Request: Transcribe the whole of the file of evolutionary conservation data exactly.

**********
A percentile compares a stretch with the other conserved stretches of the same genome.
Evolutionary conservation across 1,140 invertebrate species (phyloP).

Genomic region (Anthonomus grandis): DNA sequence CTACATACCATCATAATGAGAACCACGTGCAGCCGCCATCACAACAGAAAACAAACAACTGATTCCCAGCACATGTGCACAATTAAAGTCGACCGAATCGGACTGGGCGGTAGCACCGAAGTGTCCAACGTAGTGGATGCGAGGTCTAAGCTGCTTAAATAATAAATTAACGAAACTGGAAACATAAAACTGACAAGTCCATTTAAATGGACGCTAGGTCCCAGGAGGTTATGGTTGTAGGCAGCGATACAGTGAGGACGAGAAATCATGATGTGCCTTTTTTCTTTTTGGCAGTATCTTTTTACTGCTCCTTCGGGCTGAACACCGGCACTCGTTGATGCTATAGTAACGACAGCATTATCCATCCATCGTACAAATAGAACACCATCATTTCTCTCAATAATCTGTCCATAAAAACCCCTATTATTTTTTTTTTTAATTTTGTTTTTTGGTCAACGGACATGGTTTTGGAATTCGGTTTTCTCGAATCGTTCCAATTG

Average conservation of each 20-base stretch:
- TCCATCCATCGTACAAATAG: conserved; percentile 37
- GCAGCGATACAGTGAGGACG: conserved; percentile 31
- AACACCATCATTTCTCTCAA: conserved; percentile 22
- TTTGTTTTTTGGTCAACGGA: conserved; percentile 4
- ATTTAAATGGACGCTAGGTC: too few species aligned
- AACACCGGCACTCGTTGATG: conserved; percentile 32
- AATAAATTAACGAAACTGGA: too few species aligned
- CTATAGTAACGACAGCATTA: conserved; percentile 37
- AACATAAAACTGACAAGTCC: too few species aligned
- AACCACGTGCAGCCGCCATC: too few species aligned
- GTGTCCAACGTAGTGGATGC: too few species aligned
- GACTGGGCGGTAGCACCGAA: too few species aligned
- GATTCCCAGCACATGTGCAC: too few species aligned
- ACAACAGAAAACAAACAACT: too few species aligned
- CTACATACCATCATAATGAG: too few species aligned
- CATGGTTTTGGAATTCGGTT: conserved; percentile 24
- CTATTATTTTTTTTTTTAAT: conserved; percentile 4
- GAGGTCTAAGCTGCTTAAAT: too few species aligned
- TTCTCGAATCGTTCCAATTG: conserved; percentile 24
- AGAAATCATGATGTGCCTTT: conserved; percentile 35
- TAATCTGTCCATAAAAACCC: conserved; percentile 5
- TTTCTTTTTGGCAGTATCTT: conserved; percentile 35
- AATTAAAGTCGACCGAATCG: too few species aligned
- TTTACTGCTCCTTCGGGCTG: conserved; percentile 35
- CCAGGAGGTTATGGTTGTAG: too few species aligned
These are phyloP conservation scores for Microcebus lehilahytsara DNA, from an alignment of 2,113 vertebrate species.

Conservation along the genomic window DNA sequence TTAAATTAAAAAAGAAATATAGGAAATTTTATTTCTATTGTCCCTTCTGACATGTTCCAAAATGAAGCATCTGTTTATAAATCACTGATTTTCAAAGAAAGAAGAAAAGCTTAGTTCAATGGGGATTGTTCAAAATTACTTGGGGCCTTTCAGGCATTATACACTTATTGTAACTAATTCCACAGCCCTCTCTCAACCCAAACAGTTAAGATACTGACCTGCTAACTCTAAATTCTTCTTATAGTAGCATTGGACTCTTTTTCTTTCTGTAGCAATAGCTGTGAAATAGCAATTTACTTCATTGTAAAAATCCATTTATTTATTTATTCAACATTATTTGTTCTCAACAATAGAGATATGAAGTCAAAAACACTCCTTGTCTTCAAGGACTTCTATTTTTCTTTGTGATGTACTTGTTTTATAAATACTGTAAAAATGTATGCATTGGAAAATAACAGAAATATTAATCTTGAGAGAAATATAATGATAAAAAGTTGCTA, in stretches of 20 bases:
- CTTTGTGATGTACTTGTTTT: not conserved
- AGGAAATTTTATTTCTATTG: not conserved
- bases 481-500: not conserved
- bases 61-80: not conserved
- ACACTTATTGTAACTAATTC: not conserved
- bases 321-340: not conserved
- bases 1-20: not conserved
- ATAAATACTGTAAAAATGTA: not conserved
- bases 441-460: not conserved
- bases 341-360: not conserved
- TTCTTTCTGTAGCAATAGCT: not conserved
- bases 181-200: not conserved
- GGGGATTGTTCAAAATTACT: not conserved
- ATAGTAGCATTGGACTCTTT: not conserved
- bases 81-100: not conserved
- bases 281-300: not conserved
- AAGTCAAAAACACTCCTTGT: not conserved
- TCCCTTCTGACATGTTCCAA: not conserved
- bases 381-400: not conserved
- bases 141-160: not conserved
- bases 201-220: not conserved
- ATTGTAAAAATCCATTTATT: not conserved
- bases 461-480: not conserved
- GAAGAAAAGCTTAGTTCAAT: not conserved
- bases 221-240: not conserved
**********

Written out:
A percentile compares a stretch with the other conserved stretches of the same genome.
Evolutionary conservation across 1,140 invertebrate species (phyloP).

Genomic region (Anthonomus grandis): DNA sequence CTACATACCATCATAATGAGAACCACGTGCAGCCGCCATCACAACAGAAAACAAACAACTGATTCCCAGCACATGTGCACAATTAAAGTCGACCGAATCGGACTGGGCGGTAGCACCGAAGTGTCCAACGTAGTGGATGCGAGGTCTAAGCTGCTTAAATAATAAATTAACGAAACTGGAAACATAAAACTGACAAGTCCATTTAAATGGACGCTAGGTCCCAGGAGGTTATGGTTGTAGGCAGCGATACAGTGAGGACGAGAAATCATGATGTGCCTTTTTTCTTTTTGGCAGTATCTTTTTACTGCTCCTTCGGGCTGAACACCGGCACTCGTTGATGCTATAGTAACGACAGCATTATCCATCCATCGTACAAATAGAACACCATCATTTCTCTCAATAATCTGTCCATAAAAACCCCTATTATTTTTTTTTTTAATTTTGTTTTTTGGTCAACGGACATGGTTTTGGAATTCGGTTTTCTCGAATCGTTCCAATTG

Average conservation of each 20-base stretch:
- TCCATCCATCGTACAAATAG: conserved; percentile 37
- GCAGCGATACAGTGAGGACG: conserved; percentile 31
- AACACCATCATTTCTCTCAA: conserved; percentile 22
- TTTGTTTTTTGGTCAACGGA: conserved; percentile 4
- ATTTAAATGGACGCTAGGTC: too few species aligned
- AACACCGGCACTCGTTGATG: conserved; percentile 32
- AATAAATTAACGAAACTGGA: too few species aligned
- CTATAGTAACGACAGCATTA: conserved; percentile 37
- AACATAAAACTGACAAGTCC: too few species aligned
- AACCACGTGCAGCCGCCATC: too few species aligned
- GTGTCCAACGTAGTGGATGC: too few species aligned
- GACTGGGCGGTAGCACCGAA: too few species aligned
- GATTCCCAGCACATGTGCAC: too few species aligned
- ACAACAGAAAACAAACAACT: too few species aligned
- CTACATACCATCATAATGAG: too few species aligned
- CATGGTTTTGGAATTCGGTT: conserved; percentile 24
- CTATTATTTTTTTTTTTAAT: conserved; percentile 4
- GAGGTCTAAGCTGCTTAAAT: too few species aligned
- TTCTCGAATCGTTCCAATTG: conserved; percentile 24
- AGAAATCATGATGTGCCTTT: conserved; percentile 35
- TAATCTGTCCATAAAAACCC: conserved; percentile 5
- TTTCTTTTTGGCAGTATCTT: conserved; percentile 35
- AATTAAAGTCGACCGAATCG: too few species aligned
- TTTACTGCTCCTTCGGGCTG: conserved; percentile 35
- CCAGGAGGTTATGGTTGTAG: too few species aligned
These are phyloP conservation scores for Microcebus lehilahytsara DNA, from an alignment of 2,113 vertebrate species.

Conservation along the genomic window DNA sequence TTAAATTAAAAAAGAAATATAGGAAATTTTATTTCTATTGTCCCTTCTGACATGTTCCAAAATGAAGCATCTGTTTATAAATCACTGATTTTCAAAGAAAGAAGAAAAGCTTAGTTCAATGGGGATTGTTCAAAATTACTTGGGGCCTTTCAGGCATTATACACTTATTGTAACTAATTCCACAGCCCTCTCTCAACCCAAACAGTTAAGATACTGACCTGCTAACTCTAAATTCTTCTTATAGTAGCATTGGACTCTTTTTCTTTCTGTAGCAATAGCTGTGAAATAGCAATTTACTTCATTGTAAAAATCCATTTATTTATTTATTCAACATTATTTGTTCTCAACAATAGAGATATGAAGTCAAAAACACTCCTTGTCTTCAAGGACTTCTATTTTTCTTTGTGATGTACTTGTTTTATAAATACTGTAAAAATGTATGCATTGGAAAATAACAGAAATATTAATCTTGAGAGAAATATAATGATAAAAAGTTGCTA, in stretches of 20 bases:
- CTTTGTGATGTACTTGTTTT: not conserved
- AGGAAATTTTATTTCTATTG: not conserved
- bases 481-500: not conserved
- bases 61-80: not conserved
- ACACTTATTGTAACTAATTC: not conserved
- bases 321-340: not conserved
- bases 1-20: not conserved
- ATAAATACTGTAAAAATGTA: not conserved
- bases 441-460: not conserved
- bases 341-360: not conserved
- TTCTTTCTGTAGCAATAGCT: not conserved
- bases 181-200: not conserved
- GGGGATTGTTCAAAATTACT: not conserved
- ATAGTAGCATTGGACTCTTT: not conserved
- bases 81-100: not conserved
- bases 281-300: not conserved
- AAGTCAAAAACACTCCTTGT: not conserved
- TCCCTTCTGACATGTTCCAA: not conserved
- bases 381-400: not conserved
- bases 141-160: not conserved
- bases 201-220: not conserved
- ATTGTAAAAATCCATTTATT: not conserved
- bases 461-480: not conserved
- GAAGAAAAGCTTAGTTCAAT: not conserved
- bases 221-240: not conserved